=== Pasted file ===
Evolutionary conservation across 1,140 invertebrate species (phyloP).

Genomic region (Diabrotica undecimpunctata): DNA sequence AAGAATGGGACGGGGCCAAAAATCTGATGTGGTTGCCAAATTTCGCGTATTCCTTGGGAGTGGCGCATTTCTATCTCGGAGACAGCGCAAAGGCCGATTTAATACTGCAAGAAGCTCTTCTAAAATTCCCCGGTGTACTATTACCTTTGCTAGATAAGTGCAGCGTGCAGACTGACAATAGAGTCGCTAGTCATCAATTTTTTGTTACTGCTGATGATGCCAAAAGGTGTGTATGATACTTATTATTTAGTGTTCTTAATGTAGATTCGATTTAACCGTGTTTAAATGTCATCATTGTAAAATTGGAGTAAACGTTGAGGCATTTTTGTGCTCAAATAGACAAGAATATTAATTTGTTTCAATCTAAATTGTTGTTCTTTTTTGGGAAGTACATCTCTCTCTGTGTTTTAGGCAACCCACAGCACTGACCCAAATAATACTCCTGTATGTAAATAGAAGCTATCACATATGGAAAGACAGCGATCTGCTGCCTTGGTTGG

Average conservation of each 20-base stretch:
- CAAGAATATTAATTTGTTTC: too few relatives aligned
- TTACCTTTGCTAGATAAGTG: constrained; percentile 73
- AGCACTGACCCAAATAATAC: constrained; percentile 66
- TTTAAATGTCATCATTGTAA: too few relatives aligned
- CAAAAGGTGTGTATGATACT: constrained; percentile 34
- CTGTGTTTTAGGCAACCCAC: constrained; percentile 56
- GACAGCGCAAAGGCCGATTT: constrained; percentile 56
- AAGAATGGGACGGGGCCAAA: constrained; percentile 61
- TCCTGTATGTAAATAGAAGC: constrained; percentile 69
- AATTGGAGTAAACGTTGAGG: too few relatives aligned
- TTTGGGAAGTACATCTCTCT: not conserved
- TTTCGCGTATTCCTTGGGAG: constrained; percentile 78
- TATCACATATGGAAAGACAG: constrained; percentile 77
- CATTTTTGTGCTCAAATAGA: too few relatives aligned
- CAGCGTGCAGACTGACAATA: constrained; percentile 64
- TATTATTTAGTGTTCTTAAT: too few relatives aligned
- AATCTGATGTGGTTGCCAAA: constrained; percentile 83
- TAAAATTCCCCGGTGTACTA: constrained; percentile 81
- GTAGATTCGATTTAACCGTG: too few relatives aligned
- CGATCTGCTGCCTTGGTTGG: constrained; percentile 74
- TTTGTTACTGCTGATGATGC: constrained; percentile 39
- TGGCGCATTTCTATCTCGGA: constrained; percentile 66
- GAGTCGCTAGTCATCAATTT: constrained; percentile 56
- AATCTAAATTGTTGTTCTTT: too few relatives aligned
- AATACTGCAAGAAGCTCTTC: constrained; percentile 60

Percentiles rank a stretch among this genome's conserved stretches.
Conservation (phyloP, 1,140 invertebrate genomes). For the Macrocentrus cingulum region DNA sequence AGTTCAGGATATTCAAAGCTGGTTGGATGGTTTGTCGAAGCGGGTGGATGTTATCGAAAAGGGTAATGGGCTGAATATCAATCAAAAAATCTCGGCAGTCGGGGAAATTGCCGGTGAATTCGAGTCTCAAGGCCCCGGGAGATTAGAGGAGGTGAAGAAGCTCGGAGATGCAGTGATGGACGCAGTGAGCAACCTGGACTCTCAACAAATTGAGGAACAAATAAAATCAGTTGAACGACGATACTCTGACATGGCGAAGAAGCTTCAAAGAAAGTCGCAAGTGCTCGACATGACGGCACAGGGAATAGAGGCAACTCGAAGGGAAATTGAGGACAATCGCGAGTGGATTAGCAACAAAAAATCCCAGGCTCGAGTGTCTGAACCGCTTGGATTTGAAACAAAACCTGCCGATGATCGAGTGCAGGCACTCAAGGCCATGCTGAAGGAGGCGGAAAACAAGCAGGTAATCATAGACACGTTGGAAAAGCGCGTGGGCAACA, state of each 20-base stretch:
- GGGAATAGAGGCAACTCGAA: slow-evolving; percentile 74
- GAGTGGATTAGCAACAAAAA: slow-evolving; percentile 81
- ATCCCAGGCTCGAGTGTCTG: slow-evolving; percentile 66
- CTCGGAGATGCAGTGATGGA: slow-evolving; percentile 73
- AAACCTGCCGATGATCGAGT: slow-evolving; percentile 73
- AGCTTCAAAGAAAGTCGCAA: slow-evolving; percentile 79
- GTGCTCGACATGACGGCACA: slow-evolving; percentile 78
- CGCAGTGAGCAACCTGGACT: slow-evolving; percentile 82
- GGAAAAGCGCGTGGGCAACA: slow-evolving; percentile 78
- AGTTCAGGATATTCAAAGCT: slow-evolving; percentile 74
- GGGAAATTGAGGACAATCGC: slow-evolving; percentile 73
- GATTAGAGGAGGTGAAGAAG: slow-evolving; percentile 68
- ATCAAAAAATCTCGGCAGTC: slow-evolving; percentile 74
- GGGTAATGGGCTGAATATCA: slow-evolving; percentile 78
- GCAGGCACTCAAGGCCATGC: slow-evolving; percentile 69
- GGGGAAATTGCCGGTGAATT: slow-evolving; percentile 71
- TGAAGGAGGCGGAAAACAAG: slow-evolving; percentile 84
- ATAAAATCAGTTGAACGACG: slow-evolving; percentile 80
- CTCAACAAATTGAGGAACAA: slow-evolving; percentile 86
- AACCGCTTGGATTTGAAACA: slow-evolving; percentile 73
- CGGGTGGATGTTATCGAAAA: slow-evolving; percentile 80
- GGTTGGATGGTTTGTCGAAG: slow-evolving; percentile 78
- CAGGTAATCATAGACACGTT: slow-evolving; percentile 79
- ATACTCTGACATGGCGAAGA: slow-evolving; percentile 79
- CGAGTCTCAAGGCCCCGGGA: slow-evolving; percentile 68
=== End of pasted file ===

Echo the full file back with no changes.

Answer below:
Evolutionary conservation across 1,140 invertebrate species (phyloP).

Genomic region (Diabrotica undecimpunctata): DNA sequence AAGAATGGGACGGGGCCAAAAATCTGATGTGGTTGCCAAATTTCGCGTATTCCTTGGGAGTGGCGCATTTCTATCTCGGAGACAGCGCAAAGGCCGATTTAATACTGCAAGAAGCTCTTCTAAAATTCCCCGGTGTACTATTACCTTTGCTAGATAAGTGCAGCGTGCAGACTGACAATAGAGTCGCTAGTCATCAATTTTTTGTTACTGCTGATGATGCCAAAAGGTGTGTATGATACTTATTATTTAGTGTTCTTAATGTAGATTCGATTTAACCGTGTTTAAATGTCATCATTGTAAAATTGGAGTAAACGTTGAGGCATTTTTGTGCTCAAATAGACAAGAATATTAATTTGTTTCAATCTAAATTGTTGTTCTTTTTTGGGAAGTACATCTCTCTCTGTGTTTTAGGCAACCCACAGCACTGACCCAAATAATACTCCTGTATGTAAATAGAAGCTATCACATATGGAAAGACAGCGATCTGCTGCCTTGGTTGG

Average conservation of each 20-base stretch:
- CAAGAATATTAATTTGTTTC: too few relatives aligned
- TTACCTTTGCTAGATAAGTG: constrained; percentile 73
- AGCACTGACCCAAATAATAC: constrained; percentile 66
- TTTAAATGTCATCATTGTAA: too few relatives aligned
- CAAAAGGTGTGTATGATACT: constrained; percentile 34
- CTGTGTTTTAGGCAACCCAC: constrained; percentile 56
- GACAGCGCAAAGGCCGATTT: constrained; percentile 56
- AAGAATGGGACGGGGCCAAA: constrained; percentile 61
- TCCTGTATGTAAATAGAAGC: constrained; percentile 69
- AATTGGAGTAAACGTTGAGG: too few relatives aligned
- TTTGGGAAGTACATCTCTCT: not conserved
- TTTCGCGTATTCCTTGGGAG: constrained; percentile 78
- TATCACATATGGAAAGACAG: constrained; percentile 77
- CATTTTTGTGCTCAAATAGA: too few relatives aligned
- CAGCGTGCAGACTGACAATA: constrained; percentile 64
- TATTATTTAGTGTTCTTAAT: too few relatives aligned
- AATCTGATGTGGTTGCCAAA: constrained; percentile 83
- TAAAATTCCCCGGTGTACTA: constrained; percentile 81
- GTAGATTCGATTTAACCGTG: too few relatives aligned
- CGATCTGCTGCCTTGGTTGG: constrained; percentile 74
- TTTGTTACTGCTGATGATGC: constrained; percentile 39
- TGGCGCATTTCTATCTCGGA: constrained; percentile 66
- GAGTCGCTAGTCATCAATTT: constrained; percentile 56
- AATCTAAATTGTTGTTCTTT: too few relatives aligned
- AATACTGCAAGAAGCTCTTC: constrained; percentile 60

Percentiles rank a stretch among this genome's conserved stretches.
Conservation (phyloP, 1,140 invertebrate genomes). For the Macrocentrus cingulum region DNA sequence AGTTCAGGATATTCAAAGCTGGTTGGATGGTTTGTCGAAGCGGGTGGATGTTATCGAAAAGGGTAATGGGCTGAATATCAATCAAAAAATCTCGGCAGTCGGGGAAATTGCCGGTGAATTCGAGTCTCAAGGCCCCGGGAGATTAGAGGAGGTGAAGAAGCTCGGAGATGCAGTGATGGACGCAGTGAGCAACCTGGACTCTCAACAAATTGAGGAACAAATAAAATCAGTTGAACGACGATACTCTGACATGGCGAAGAAGCTTCAAAGAAAGTCGCAAGTGCTCGACATGACGGCACAGGGAATAGAGGCAACTCGAAGGGAAATTGAGGACAATCGCGAGTGGATTAGCAACAAAAAATCCCAGGCTCGAGTGTCTGAACCGCTTGGATTTGAAACAAAACCTGCCGATGATCGAGTGCAGGCACTCAAGGCCATGCTGAAGGAGGCGGAAAACAAGCAGGTAATCATAGACACGTTGGAAAAGCGCGTGGGCAACA, state of each 20-base stretch:
- GGGAATAGAGGCAACTCGAA: slow-evolving; percentile 74
- GAGTGGATTAGCAACAAAAA: slow-evolving; percentile 81
- ATCCCAGGCTCGAGTGTCTG: slow-evolving; percentile 66
- CTCGGAGATGCAGTGATGGA: slow-evolving; percentile 73
- AAACCTGCCGATGATCGAGT: slow-evolving; percentile 73
- AGCTTCAAAGAAAGTCGCAA: slow-evolving; percentile 79
- GTGCTCGACATGACGGCACA: slow-evolving; percentile 78
- CGCAGTGAGCAACCTGGACT: slow-evolving; percentile 82
- GGAAAAGCGCGTGGGCAACA: slow-evolving; percentile 78
- AGTTCAGGATATTCAAAGCT: slow-evolving; percentile 74
- GGGAAATTGAGGACAATCGC: slow-evolving; percentile 73
- GATTAGAGGAGGTGAAGAAG: slow-evolving; percentile 68
- ATCAAAAAATCTCGGCAGTC: slow-evolving; percentile 74
- GGGTAATGGGCTGAATATCA: slow-evolving; percentile 78
- GCAGGCACTCAAGGCCATGC: slow-evolving; percentile 69
- GGGGAAATTGCCGGTGAATT: slow-evolving; percentile 71
- TGAAGGAGGCGGAAAACAAG: slow-evolving; percentile 84
- ATAAAATCAGTTGAACGACG: slow-evolving; percentile 80
- CTCAACAAATTGAGGAACAA: slow-evolving; percentile 86
- AACCGCTTGGATTTGAAACA: slow-evolving; percentile 73
- CGGGTGGATGTTATCGAAAA: slow-evolving; percentile 80
- GGTTGGATGGTTTGTCGAAG: slow-evolving; percentile 78
- CAGGTAATCATAGACACGTT: slow-evolving; percentile 79
- ATACTCTGACATGGCGAAGA: slow-evolving; percentile 79
- CGAGTCTCAAGGCCCCGGGA: slow-evolving; percentile 68